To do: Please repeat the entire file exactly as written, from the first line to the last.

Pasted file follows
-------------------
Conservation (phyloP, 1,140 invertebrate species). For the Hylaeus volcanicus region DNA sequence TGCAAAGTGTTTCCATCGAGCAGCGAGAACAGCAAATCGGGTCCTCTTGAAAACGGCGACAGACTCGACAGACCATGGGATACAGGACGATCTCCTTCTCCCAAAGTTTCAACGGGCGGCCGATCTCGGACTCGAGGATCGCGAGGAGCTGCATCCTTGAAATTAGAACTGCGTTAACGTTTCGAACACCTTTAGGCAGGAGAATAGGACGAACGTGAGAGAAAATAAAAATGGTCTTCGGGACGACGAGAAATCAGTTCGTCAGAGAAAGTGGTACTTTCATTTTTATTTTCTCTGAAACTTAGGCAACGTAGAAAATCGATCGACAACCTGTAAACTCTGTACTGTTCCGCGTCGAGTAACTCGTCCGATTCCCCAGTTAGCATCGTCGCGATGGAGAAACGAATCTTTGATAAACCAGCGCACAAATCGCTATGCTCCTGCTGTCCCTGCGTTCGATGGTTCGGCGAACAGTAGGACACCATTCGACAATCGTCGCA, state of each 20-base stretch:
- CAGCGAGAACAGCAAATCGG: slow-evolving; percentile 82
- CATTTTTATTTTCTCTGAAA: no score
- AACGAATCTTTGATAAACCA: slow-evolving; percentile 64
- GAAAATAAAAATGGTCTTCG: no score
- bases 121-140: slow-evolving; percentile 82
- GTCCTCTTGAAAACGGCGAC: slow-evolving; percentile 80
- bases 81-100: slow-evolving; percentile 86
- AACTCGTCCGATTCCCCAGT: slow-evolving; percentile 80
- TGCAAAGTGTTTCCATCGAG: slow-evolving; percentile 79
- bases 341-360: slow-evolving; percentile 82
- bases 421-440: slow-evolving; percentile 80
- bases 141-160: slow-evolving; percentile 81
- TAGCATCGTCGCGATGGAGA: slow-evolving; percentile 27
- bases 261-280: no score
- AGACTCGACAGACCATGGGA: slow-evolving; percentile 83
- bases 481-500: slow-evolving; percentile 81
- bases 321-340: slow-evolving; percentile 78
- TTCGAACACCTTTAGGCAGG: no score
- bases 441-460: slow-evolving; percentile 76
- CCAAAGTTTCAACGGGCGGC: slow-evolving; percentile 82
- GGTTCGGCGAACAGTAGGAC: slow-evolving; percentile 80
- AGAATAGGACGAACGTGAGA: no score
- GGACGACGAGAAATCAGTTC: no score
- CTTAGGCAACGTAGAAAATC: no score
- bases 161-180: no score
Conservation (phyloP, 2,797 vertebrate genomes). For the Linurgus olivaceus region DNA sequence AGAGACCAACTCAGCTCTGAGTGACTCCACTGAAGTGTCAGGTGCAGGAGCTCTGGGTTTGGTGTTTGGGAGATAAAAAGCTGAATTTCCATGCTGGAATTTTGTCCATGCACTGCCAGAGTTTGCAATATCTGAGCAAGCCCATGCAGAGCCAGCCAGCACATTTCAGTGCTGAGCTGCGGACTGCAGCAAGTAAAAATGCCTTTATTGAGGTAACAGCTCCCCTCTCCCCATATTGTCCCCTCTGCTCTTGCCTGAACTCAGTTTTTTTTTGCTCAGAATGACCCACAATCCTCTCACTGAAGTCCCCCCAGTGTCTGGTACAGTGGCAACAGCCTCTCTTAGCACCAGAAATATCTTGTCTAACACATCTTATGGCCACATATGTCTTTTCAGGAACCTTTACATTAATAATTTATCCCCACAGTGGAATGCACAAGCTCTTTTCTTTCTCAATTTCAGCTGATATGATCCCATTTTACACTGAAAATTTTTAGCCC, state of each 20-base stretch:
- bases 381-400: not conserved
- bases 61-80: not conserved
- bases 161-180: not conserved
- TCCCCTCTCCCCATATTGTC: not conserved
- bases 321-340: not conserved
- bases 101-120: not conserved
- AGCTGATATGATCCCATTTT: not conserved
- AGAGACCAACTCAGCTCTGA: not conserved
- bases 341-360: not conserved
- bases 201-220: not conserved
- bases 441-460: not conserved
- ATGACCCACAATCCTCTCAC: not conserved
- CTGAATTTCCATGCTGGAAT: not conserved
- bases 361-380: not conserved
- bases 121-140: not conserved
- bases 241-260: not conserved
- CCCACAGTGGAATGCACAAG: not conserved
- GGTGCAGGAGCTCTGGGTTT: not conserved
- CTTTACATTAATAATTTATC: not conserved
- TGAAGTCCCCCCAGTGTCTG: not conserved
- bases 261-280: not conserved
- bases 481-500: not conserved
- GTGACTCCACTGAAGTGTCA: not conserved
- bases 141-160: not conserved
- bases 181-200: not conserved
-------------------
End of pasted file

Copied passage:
Conservation (phyloP, 1,140 invertebrate species). For the Hylaeus volcanicus region DNA sequence TGCAAAGTGTTTCCATCGAGCAGCGAGAACAGCAAATCGGGTCCTCTTGAAAACGGCGACAGACTCGACAGACCATGGGATACAGGACGATCTCCTTCTCCCAAAGTTTCAACGGGCGGCCGATCTCGGACTCGAGGATCGCGAGGAGCTGCATCCTTGAAATTAGAACTGCGTTAACGTTTCGAACACCTTTAGGCAGGAGAATAGGACGAACGTGAGAGAAAATAAAAATGGTCTTCGGGACGACGAGAAATCAGTTCGTCAGAGAAAGTGGTACTTTCATTTTTATTTTCTCTGAAACTTAGGCAACGTAGAAAATCGATCGACAACCTGTAAACTCTGTACTGTTCCGCGTCGAGTAACTCGTCCGATTCCCCAGTTAGCATCGTCGCGATGGAGAAACGAATCTTTGATAAACCAGCGCACAAATCGCTATGCTCCTGCTGTCCCTGCGTTCGATGGTTCGGCGAACAGTAGGACACCATTCGACAATCGTCGCA, state of each 20-base stretch:
- CAGCGAGAACAGCAAATCGG: slow-evolving; percentile 82
- CATTTTTATTTTCTCTGAAA: no score
- AACGAATCTTTGATAAACCA: slow-evolving; percentile 64
- GAAAATAAAAATGGTCTTCG: no score
- bases 121-140: slow-evolving; percentile 82
- GTCCTCTTGAAAACGGCGAC: slow-evolving; percentile 80
- bases 81-100: slow-evolving; percentile 86
- AACTCGTCCGATTCCCCAGT: slow-evolving; percentile 80
- TGCAAAGTGTTTCCATCGAG: slow-evolving; percentile 79
- bases 341-360: slow-evolving; percentile 82
- bases 421-440: slow-evolving; percentile 80
- bases 141-160: slow-evolving; percentile 81
- TAGCATCGTCGCGATGGAGA: slow-evolving; percentile 27
- bases 261-280: no score
- AGACTCGACAGACCATGGGA: slow-evolving; percentile 83
- bases 481-500: slow-evolving; percentile 81
- bases 321-340: slow-evolving; percentile 78
- TTCGAACACCTTTAGGCAGG: no score
- bases 441-460: slow-evolving; percentile 76
- CCAAAGTTTCAACGGGCGGC: slow-evolving; percentile 82
- GGTTCGGCGAACAGTAGGAC: slow-evolving; percentile 80
- AGAATAGGACGAACGTGAGA: no score
- GGACGACGAGAAATCAGTTC: no score
- CTTAGGCAACGTAGAAAATC: no score
- bases 161-180: no score
Conservation (phyloP, 2,797 vertebrate genomes). For the Linurgus olivaceus region DNA sequence AGAGACCAACTCAGCTCTGAGTGACTCCACTGAAGTGTCAGGTGCAGGAGCTCTGGGTTTGGTGTTTGGGAGATAAAAAGCTGAATTTCCATGCTGGAATTTTGTCCATGCACTGCCAGAGTTTGCAATATCTGAGCAAGCCCATGCAGAGCCAGCCAGCACATTTCAGTGCTGAGCTGCGGACTGCAGCAAGTAAAAATGCCTTTATTGAGGTAACAGCTCCCCTCTCCCCATATTGTCCCCTCTGCTCTTGCCTGAACTCAGTTTTTTTTTGCTCAGAATGACCCACAATCCTCTCACTGAAGTCCCCCCAGTGTCTGGTACAGTGGCAACAGCCTCTCTTAGCACCAGAAATATCTTGTCTAACACATCTTATGGCCACATATGTCTTTTCAGGAACCTTTACATTAATAATTTATCCCCACAGTGGAATGCACAAGCTCTTTTCTTTCTCAATTTCAGCTGATATGATCCCATTTTACACTGAAAATTTTTAGCCC, state of each 20-base stretch:
- bases 381-400: not conserved
- bases 61-80: not conserved
- bases 161-180: not conserved
- TCCCCTCTCCCCATATTGTC: not conserved
- bases 321-340: not conserved
- bases 101-120: not conserved
- AGCTGATATGATCCCATTTT: not conserved
- AGAGACCAACTCAGCTCTGA: not conserved
- bases 341-360: not conserved
- bases 201-220: not conserved
- bases 441-460: not conserved
- ATGACCCACAATCCTCTCAC: not conserved
- CTGAATTTCCATGCTGGAAT: not conserved
- bases 361-380: not conserved
- bases 121-140: not conserved
- bases 241-260: not conserved
- CCCACAGTGGAATGCACAAG: not conserved
- GGTGCAGGAGCTCTGGGTTT: not conserved
- CTTTACATTAATAATTTATC: not conserved
- TGAAGTCCCCCCAGTGTCTG: not conserved
- bases 261-280: not conserved
- bases 481-500: not conserved
- GTGACTCCACTGAAGTGTCA: not conserved
- bases 141-160: not conserved
- bases 181-200: not conserved